Published September 14, 2005
17-20

It can be told about the second half of the XXth century that, apart from preferring the large-scale growing of field plants and the largescale
livestock farming, corresponding to the central political will of the communist era, the significance and innovation output of
horticultural education in Debrecen was rather of follow-up trait, of... secondary importance. The Tobacco Research Institute continued the
research work, and then even this activity was stopped. According to a survey finished in 1997, the mentioned institute had no invention,
granted patent, protection for registered model or any application for patent in progress at the Hungarian Patent Office. Until this time, invention activity at the University of Agricultural Sciences was of medium standard. In the National Patent Office, seven patent applications related to agricultural production and nine patent applications for other fields submitted under the inventors’ names were recorded. In the same period, the Cereal Research Institute (Szeged) led the absolute innovation list of Hungarian agricultural R+D institutions and university education institutes by submitting 164 own patent applications. Both in domestic and international terms, the horticultural innovation conducted at the University of Agricultural Sciences, despite the individual research results and achievements deserving recognition, without appropriate background – remained unnoticed. Let us put it this way: for the past decades, the light of the Debrecen Flower Carnival has not been thrown on the horticultural teachers and researchers of Debrecen.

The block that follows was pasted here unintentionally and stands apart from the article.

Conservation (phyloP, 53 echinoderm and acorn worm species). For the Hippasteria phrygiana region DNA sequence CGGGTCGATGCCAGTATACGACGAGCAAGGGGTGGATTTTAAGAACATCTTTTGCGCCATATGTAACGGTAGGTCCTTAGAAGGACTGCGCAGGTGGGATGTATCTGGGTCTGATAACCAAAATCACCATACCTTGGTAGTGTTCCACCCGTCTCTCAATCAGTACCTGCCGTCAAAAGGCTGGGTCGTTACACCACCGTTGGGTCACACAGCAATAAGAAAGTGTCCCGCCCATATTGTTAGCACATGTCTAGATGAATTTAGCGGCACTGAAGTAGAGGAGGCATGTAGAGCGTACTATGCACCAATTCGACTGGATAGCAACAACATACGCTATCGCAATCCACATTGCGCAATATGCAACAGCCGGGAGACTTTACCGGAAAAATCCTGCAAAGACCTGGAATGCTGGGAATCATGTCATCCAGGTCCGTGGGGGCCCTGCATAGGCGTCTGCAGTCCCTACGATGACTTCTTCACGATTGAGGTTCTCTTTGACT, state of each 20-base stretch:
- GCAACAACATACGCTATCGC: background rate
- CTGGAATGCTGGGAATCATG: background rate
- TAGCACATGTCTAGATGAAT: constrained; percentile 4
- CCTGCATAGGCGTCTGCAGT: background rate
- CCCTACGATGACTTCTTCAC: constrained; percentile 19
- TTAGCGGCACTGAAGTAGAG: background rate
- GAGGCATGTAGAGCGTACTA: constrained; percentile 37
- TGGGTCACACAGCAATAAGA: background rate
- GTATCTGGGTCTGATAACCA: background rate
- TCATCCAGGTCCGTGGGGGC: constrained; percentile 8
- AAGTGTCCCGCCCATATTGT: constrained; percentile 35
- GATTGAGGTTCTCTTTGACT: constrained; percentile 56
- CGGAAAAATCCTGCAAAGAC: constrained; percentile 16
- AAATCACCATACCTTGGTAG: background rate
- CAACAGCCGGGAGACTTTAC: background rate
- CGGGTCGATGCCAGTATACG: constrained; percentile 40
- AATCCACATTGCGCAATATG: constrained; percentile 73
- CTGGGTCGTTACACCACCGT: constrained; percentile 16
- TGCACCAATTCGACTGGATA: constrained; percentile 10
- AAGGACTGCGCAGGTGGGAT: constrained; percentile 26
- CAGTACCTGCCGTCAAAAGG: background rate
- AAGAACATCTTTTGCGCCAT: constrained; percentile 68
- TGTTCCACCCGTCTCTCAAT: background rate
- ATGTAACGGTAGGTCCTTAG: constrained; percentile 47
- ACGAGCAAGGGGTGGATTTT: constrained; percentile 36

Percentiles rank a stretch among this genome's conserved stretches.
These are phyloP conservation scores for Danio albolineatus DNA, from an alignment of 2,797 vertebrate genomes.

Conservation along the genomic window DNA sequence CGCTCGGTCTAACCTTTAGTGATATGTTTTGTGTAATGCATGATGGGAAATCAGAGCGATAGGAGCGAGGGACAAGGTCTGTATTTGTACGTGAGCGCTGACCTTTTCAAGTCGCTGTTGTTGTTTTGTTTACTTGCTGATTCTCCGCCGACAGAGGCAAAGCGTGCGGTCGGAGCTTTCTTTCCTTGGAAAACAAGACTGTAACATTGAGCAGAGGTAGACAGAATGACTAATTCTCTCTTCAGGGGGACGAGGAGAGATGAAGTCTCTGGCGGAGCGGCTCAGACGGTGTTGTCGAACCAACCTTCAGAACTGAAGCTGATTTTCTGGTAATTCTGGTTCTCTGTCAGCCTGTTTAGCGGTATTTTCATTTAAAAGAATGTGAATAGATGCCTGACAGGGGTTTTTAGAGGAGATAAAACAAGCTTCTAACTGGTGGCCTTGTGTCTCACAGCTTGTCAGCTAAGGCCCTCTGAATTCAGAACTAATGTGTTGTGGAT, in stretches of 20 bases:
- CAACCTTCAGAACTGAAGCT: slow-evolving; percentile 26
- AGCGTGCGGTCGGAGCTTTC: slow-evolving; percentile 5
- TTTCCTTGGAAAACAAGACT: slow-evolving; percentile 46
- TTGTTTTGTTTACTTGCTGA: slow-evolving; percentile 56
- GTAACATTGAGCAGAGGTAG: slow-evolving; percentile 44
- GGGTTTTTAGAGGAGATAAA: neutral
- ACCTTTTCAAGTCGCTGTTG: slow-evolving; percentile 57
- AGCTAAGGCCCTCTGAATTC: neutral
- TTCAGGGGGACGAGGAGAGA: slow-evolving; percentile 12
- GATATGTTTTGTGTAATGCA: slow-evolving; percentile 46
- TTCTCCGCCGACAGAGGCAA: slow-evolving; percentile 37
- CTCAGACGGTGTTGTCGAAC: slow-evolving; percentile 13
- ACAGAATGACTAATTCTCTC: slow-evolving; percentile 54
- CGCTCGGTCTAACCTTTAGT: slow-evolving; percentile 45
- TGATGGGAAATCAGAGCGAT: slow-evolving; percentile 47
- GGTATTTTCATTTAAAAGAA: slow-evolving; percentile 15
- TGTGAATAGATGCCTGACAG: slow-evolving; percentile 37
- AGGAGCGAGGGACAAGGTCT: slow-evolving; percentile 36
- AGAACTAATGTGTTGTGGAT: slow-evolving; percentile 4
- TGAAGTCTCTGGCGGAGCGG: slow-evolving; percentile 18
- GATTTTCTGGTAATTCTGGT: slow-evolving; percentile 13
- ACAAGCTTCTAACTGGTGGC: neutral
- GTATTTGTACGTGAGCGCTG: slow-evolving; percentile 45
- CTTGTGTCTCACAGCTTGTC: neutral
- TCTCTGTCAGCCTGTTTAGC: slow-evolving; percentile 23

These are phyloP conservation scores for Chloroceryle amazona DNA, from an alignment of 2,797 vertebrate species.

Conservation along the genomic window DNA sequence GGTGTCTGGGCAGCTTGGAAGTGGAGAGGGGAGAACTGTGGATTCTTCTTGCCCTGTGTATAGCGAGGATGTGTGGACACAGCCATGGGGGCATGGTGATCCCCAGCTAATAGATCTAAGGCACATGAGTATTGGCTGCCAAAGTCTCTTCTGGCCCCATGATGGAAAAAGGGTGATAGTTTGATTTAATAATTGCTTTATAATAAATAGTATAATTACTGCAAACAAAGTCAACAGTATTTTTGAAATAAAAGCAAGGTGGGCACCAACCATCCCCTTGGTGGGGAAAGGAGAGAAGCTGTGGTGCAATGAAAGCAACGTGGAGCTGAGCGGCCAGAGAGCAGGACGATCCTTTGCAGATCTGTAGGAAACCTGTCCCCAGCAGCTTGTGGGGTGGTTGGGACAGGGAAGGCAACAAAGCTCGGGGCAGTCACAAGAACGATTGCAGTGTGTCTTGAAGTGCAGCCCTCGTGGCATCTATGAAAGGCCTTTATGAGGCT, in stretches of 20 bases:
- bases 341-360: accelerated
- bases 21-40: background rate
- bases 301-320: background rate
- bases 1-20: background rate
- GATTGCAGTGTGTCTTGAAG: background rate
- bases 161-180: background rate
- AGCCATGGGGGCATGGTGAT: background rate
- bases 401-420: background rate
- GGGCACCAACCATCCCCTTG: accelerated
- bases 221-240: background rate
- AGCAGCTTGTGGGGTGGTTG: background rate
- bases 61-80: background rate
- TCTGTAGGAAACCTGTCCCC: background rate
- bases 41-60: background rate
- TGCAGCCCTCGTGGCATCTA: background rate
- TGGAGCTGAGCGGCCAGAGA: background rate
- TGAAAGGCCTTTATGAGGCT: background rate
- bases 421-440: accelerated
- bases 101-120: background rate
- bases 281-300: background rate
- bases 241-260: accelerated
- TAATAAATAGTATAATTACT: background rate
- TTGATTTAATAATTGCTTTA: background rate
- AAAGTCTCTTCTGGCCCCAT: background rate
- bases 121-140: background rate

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The history and present of public drinking water supply and its regionalisation in Debrecen
Published February 10, 2013
147-151

...5); font-variant-ligatures: normal; font-variant-caps: normal; -webkit-text-stroke-width: 0px; text-decoration-style: initial; text-decoration-color: initial;">The public water supply played a major role in the urbanization of Debrecen city, just like in the case of many other cities. We had plenty of water and so we wasted it. However nowadays we experience a considerable decrease in the level of groundwater which causes an increasing need of energy for pumping. Beside the above mentioned the ecological threat and the decreasing water quality are also major problems. This study attempts to draw attention to the possibilities and the future of the regional water supply, by showing the history of the water supply, the sanitation systems of Debrecen and their present day activities.

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Life in two countries but one home land – Béla Lipthay (1892-1974) the entomologist
Published November 2, 2014
12-23

...5); font-variant-ligatures: normal; font-variant-caps: normal; -webkit-text-stroke-width: 0px; text-decoration-style: initial; text-decoration-color: initial;">Béla Lipthay lepidopterologist, entomologist, museologist, agriculturist, hussar lieutenant, life-saving Roman Catholic, descendant of the historical family Lipthay de Kisfalud et Lubelle did a long way from his home village Lovrin to Szécsény, the one-time land of his ancestors. His life coincided with the disintegration of the historical Hungary, and the most serious trials of the Hungarian society, culture and spirit. These changes affected him as a member of Hungarian aristocracy many times and in fact wanted to destroy him. The fortune of the ancestors have been swept away by the storms of the wars and confiscated but the human strength of character, the consciousness, the talent, the diligence, the sanctuary of faith have remained. All these made him possible to survive, to do his everyday hard creative work, which gained him affection and respect of the people living around him.